Support For You & Your Baby
You might have found out during pregnancy that your baby would need extra care when it was born or it might have come as a complete shock. Whatever the case for you and your family it is unlikely to have been how you pictured the early days with your baby.
There may be things that you missed out on as a result like;
- Having a ‘big bump’
- A baby shower
- Time on maternity leave to get ready for your arrival.
You may not have been able to have the birth you hoped for and you will very probably have not been able to come home as soon as you had hoped. It is normal to feel sad and disappointed about this and to wish things had been different.
Talk to family and friends about this, especially if you know people who have been through a similar experience. Or you can join our online parenting community *here*.
You may have had times when you felt scared during labour and delivery or whilst your baby was receiving extra care. Both Parents can have experienced this or one of you. This can be difficult to deal with. It is common for these memories to play on your mind especially to begin with.
- Talking about your experience with the people who care about you often helps.
- Using relaxation techniques can help you manage your feelings. There are NHS guides on this *here*.
Usually over time these bad memories fade.
It is important to get support if you continue to suffer from;
- ‘Flashbacks’ and / or bad dreams.
- Bad memories and thoughts that ‘pop’ into your head unexpectedly.
- Feel anxious a lot of the time and / or can’t sleep. Avoid things that ‘trigger’ the memories.
- Can’t enjoy your baby / feel a strong bond with them.
Speak to your GP, health visitor or call Just One Number to talk to a professional about how you are feeling. There are treatments to help you recover from difficult experiences.
Sometimes parents tell us it takes longer to feel that strong bond with their baby after a stay on the neonatal unit. This is quite normal after a stressful and worrying start to your parenting journey. Try not to worry - it can sometimes take a bit of time.
- Spend time holding your baby.
- Build ‘skin to skin’ time into your day.
- Give it time – you are recovering from a stressful experience.
- Talk to friends and family about how you feel.
Like all important relationships sometimes it might need some extra help to get back on track.
If you feel worried about your bond with your baby talk to your health visitor, or call Just One Number.
Please don’t struggle on your own with these feelings, they are not uncommon and there is help to make it better for you and your family.
Whatever your personal experience has been, losing a baby is a very sad and difficult time for all the family. From the moment you know a baby is on its way it is natural to imagine the important relationship you will share with them.
When a baby dies from miscarriage, stillbirth or neonatal death your grief and sadness about the loss of your child can feel overwhelming. It is sometimes hard for others to understand how you feel and it can feel very lonely.
You may find you and your partner grieve in different ways and at different times from each other. You may have other children who need support to understand what has happened.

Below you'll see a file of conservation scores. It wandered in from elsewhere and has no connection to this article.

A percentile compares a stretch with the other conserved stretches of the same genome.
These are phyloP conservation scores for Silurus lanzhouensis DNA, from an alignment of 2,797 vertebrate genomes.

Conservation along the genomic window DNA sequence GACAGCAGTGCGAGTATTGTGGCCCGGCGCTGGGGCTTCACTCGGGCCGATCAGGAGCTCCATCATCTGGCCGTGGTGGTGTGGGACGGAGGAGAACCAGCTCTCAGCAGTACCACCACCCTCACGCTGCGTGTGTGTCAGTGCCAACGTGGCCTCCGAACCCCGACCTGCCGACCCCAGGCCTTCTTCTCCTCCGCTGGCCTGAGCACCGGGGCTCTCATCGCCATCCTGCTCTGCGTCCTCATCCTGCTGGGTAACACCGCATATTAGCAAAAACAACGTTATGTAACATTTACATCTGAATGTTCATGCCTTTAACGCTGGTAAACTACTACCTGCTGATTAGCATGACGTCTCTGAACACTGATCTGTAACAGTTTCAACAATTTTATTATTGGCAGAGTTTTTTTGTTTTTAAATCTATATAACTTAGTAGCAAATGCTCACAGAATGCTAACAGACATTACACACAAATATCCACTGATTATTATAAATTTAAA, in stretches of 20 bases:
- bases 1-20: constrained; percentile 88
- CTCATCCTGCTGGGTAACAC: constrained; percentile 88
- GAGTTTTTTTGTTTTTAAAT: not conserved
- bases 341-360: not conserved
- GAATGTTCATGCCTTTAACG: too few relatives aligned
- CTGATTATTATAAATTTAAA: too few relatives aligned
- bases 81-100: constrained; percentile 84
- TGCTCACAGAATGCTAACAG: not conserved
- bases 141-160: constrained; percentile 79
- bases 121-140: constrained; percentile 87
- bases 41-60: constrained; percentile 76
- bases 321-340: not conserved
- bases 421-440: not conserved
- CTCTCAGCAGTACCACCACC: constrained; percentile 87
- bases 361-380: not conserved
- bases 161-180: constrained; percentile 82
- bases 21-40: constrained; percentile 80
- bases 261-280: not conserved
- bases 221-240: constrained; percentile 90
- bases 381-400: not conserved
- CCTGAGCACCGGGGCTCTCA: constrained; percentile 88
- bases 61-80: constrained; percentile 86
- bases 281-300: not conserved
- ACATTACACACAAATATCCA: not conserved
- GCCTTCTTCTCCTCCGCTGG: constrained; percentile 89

You don’t have to cope with this experience on your own. There is support available to help you deal with the grief of baby loss; take a look at some of the links below for details of organisations which offer support.
When you have a baby needing extra care there are lots of professionals to support you in hospital and at home. They will work together to make sure your discharge home goes as smoothly as possible.
Different health professionals will be involved in the care of your baby and in supporting you and your family. There is a lot of support available both on the unit and once you get home. There is always someone to ask for advice and help, so please don’t keep any worries or questions to yourself.
*Click here* to find out more about the professionals who are there to help you or watch the animation above.
Take a look at this video which a parent has filmed to share her experience of accessing support;
Who Can Help?
You can contact the Healthy Child Programme by calling Just One Number on 0300 300 0123 or texting Parentline on 07520 631590. Our opening hours are 8am-6pm Monday-Friday (excluding bank holidays) and 9am-1pm on Saturdays.
The Hamlet Centre provides nurture groups for babies and families who have spent time on the Neonatal Unit. They cover a range of topics that will be useful to you like weaning and baby massage as well as giving you the chance to talk with other families who have had a similar experience to you. Find out more *here*.
Early Childhood and Family Service is there for all Norfolk families with children under 5. Click the link below to find out more.
'All Things NICU Norfolk' Facebook group - A support group for anyone connected to NICU, including parents and professionals. The group shares information about development and promotes local groups and fundraising. *Click here* to join the group.
The Patient Activation Measure (PAM) Health Questionnaire will help you to think about your knowledge, skills and confidence in understanding and supporting your baby or child’s health. The results of this can help us, to support you, in setting goals and priorities in a way that is right for you and your family. On completion of the questions you will be signposted to some self care resources which are tailored to your responses. This will help you to take steps to improve your family's health and wellbeing. *Click Here* to find out more.